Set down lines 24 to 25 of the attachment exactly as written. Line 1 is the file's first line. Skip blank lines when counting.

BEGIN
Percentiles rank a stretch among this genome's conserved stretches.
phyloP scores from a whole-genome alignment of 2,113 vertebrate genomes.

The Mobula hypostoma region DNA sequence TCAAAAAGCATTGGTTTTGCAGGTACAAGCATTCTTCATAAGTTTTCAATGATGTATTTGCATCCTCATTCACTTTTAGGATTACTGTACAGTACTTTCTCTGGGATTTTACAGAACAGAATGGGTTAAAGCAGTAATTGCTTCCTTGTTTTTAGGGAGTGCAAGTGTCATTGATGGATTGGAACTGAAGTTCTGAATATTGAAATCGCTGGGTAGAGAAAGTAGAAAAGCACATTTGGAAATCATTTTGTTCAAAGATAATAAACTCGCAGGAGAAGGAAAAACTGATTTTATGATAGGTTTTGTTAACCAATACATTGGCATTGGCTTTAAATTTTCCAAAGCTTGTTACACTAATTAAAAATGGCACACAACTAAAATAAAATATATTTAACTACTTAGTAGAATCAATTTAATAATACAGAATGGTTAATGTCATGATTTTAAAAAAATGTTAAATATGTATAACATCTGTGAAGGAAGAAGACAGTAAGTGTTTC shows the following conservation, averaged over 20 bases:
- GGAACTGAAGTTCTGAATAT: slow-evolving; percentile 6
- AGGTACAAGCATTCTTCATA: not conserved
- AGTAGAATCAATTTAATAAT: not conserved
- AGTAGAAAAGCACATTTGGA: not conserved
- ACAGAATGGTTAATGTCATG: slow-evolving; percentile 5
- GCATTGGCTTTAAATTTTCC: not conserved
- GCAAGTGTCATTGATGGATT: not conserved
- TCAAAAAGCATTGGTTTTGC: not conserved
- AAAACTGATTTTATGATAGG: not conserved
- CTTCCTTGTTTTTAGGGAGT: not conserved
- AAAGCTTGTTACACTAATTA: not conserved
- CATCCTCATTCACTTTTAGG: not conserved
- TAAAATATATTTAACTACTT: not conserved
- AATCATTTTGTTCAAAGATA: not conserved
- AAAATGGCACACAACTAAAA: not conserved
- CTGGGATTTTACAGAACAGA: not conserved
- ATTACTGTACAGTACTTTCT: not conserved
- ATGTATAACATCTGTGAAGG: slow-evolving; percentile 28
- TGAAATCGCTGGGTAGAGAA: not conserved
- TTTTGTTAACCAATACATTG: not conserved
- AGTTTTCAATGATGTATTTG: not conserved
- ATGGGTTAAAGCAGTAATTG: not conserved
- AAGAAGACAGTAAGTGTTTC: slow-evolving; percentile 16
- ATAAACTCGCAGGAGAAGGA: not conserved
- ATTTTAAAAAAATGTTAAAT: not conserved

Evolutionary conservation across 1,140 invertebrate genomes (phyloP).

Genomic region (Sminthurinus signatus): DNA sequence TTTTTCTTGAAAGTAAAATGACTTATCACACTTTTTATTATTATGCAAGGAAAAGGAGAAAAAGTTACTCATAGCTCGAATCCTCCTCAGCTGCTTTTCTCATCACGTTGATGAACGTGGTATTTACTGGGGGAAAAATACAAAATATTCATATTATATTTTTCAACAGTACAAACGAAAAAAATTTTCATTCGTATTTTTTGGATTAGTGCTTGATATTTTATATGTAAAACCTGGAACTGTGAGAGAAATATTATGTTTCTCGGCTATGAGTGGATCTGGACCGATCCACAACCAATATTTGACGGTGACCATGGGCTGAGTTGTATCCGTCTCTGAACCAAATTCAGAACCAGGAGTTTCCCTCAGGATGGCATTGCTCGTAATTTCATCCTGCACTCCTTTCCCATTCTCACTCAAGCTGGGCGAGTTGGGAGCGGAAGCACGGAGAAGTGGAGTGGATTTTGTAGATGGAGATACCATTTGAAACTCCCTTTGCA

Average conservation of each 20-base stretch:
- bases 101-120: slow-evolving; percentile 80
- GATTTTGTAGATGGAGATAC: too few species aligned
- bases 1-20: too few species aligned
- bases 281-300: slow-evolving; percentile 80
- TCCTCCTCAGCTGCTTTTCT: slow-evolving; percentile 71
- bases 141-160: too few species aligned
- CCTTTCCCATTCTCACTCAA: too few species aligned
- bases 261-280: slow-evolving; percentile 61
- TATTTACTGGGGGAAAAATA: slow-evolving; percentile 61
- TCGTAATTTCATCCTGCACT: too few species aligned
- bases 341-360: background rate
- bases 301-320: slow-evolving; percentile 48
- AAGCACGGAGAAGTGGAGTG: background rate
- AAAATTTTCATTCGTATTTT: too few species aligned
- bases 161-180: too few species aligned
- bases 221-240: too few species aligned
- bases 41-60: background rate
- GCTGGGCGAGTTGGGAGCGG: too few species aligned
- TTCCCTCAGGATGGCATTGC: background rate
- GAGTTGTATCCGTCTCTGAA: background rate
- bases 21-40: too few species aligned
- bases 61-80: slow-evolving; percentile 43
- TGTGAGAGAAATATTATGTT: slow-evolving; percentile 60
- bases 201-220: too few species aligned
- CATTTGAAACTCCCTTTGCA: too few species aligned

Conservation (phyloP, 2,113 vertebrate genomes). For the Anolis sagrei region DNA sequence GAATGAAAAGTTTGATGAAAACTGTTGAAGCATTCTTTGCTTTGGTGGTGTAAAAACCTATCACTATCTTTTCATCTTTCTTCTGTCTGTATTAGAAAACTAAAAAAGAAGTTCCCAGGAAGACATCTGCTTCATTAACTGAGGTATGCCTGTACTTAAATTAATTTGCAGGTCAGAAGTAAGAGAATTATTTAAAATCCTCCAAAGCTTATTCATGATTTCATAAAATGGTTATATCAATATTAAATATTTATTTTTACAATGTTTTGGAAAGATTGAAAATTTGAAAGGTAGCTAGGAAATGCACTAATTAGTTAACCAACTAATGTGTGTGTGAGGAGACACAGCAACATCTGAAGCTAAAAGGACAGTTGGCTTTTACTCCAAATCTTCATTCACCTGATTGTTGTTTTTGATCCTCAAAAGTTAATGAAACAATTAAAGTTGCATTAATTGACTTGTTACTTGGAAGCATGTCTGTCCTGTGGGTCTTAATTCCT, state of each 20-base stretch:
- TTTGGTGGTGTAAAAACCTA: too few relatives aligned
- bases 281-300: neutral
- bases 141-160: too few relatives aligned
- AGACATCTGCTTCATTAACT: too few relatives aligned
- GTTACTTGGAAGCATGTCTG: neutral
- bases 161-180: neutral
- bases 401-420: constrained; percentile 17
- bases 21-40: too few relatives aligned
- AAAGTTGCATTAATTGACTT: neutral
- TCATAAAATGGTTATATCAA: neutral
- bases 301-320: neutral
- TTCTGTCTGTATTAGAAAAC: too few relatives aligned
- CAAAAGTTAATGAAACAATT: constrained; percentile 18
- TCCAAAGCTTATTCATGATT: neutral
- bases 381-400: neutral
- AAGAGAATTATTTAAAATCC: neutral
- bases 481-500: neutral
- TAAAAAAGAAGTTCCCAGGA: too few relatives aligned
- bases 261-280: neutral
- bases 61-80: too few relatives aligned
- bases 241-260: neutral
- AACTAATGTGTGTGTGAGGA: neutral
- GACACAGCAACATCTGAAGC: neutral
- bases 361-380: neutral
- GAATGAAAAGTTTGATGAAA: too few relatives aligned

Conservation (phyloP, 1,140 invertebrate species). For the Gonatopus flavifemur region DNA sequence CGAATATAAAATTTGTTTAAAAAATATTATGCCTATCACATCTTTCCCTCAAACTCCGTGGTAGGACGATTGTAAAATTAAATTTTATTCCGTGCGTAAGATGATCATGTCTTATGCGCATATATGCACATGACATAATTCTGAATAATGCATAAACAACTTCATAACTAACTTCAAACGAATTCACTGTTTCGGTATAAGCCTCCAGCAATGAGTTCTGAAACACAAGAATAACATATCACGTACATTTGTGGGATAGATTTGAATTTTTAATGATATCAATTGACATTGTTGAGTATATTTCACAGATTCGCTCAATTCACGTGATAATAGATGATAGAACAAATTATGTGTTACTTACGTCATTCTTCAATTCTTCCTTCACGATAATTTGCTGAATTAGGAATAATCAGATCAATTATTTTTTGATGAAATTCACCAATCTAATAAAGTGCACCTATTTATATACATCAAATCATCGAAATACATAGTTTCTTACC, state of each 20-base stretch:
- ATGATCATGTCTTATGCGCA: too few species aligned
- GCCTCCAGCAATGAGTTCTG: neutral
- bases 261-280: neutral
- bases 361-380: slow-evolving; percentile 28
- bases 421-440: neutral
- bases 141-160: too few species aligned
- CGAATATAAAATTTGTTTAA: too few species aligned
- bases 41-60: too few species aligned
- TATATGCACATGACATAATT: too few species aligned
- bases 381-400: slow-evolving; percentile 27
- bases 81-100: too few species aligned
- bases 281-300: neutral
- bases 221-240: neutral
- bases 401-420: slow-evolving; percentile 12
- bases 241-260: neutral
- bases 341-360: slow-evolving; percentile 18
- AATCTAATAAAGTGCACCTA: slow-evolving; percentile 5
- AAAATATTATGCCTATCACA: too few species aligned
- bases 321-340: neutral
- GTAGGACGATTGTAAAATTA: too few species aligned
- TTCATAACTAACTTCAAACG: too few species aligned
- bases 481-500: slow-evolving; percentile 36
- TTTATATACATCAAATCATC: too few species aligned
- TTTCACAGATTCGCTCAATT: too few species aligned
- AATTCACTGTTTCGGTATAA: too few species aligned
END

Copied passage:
- AGTTTTCAATGATGTATTTG: not conserved
- ATGGGTTAAAGCAGTAATTG: not conserved